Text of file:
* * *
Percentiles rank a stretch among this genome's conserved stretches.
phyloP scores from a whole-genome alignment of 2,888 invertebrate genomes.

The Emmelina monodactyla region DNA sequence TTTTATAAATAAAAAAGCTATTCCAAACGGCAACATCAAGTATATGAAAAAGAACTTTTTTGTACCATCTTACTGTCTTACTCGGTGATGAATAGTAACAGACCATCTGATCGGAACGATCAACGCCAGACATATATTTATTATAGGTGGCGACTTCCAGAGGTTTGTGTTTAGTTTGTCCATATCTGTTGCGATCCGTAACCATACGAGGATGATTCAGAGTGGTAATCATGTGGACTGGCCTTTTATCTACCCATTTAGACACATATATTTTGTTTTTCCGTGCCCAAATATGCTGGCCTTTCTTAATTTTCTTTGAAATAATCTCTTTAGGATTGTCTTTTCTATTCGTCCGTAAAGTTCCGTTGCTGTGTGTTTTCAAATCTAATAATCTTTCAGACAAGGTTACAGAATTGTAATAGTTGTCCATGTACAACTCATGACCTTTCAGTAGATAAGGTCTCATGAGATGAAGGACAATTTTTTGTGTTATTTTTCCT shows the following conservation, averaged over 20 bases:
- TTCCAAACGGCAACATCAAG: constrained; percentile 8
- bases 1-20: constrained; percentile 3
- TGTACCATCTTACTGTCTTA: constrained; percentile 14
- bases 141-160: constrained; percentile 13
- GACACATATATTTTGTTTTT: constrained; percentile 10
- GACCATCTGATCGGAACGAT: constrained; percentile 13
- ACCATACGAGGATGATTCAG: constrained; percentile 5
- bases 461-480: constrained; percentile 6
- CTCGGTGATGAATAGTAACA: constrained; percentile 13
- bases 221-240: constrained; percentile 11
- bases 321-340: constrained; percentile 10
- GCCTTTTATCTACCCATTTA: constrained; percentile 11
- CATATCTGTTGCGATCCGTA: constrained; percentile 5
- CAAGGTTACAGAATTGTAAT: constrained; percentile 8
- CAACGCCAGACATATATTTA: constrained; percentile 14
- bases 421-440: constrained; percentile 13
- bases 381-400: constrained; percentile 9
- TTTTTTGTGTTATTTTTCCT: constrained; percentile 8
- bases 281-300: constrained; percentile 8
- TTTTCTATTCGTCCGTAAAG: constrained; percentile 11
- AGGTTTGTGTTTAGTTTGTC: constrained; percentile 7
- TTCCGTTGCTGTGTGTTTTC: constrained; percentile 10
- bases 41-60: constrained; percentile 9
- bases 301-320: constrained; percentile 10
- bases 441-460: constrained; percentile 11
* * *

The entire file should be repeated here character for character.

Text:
Percentiles rank a stretch among this genome's conserved stretches.
phyloP scores from a whole-genome alignment of 2,888 invertebrate genomes.

The Emmelina monodactyla region DNA sequence TTTTATAAATAAAAAAGCTATTCCAAACGGCAACATCAAGTATATGAAAAAGAACTTTTTTGTACCATCTTACTGTCTTACTCGGTGATGAATAGTAACAGACCATCTGATCGGAACGATCAACGCCAGACATATATTTATTATAGGTGGCGACTTCCAGAGGTTTGTGTTTAGTTTGTCCATATCTGTTGCGATCCGTAACCATACGAGGATGATTCAGAGTGGTAATCATGTGGACTGGCCTTTTATCTACCCATTTAGACACATATATTTTGTTTTTCCGTGCCCAAATATGCTGGCCTTTCTTAATTTTCTTTGAAATAATCTCTTTAGGATTGTCTTTTCTATTCGTCCGTAAAGTTCCGTTGCTGTGTGTTTTCAAATCTAATAATCTTTCAGACAAGGTTACAGAATTGTAATAGTTGTCCATGTACAACTCATGACCTTTCAGTAGATAAGGTCTCATGAGATGAAGGACAATTTTTTGTGTTATTTTTCCT shows the following conservation, averaged over 20 bases:
- TTCCAAACGGCAACATCAAG: constrained; percentile 8
- bases 1-20: constrained; percentile 3
- TGTACCATCTTACTGTCTTA: constrained; percentile 14
- bases 141-160: constrained; percentile 13
- GACACATATATTTTGTTTTT: constrained; percentile 10
- GACCATCTGATCGGAACGAT: constrained; percentile 13
- ACCATACGAGGATGATTCAG: constrained; percentile 5
- bases 461-480: constrained; percentile 6
- CTCGGTGATGAATAGTAACA: constrained; percentile 13
- bases 221-240: constrained; percentile 11
- bases 321-340: constrained; percentile 10
- GCCTTTTATCTACCCATTTA: constrained; percentile 11
- CATATCTGTTGCGATCCGTA: constrained; percentile 5
- CAAGGTTACAGAATTGTAAT: constrained; percentile 8
- CAACGCCAGACATATATTTA: constrained; percentile 14
- bases 421-440: constrained; percentile 13
- bases 381-400: constrained; percentile 9
- TTTTTTGTGTTATTTTTCCT: constrained; percentile 8
- bases 281-300: constrained; percentile 8
- TTTTCTATTCGTCCGTAAAG: constrained; percentile 11
- AGGTTTGTGTTTAGTTTGTC: constrained; percentile 7
- TTCCGTTGCTGTGTGTTTTC: constrained; percentile 10
- bases 41-60: constrained; percentile 9
- bases 301-320: constrained; percentile 10
- bases 441-460: constrained; percentile 11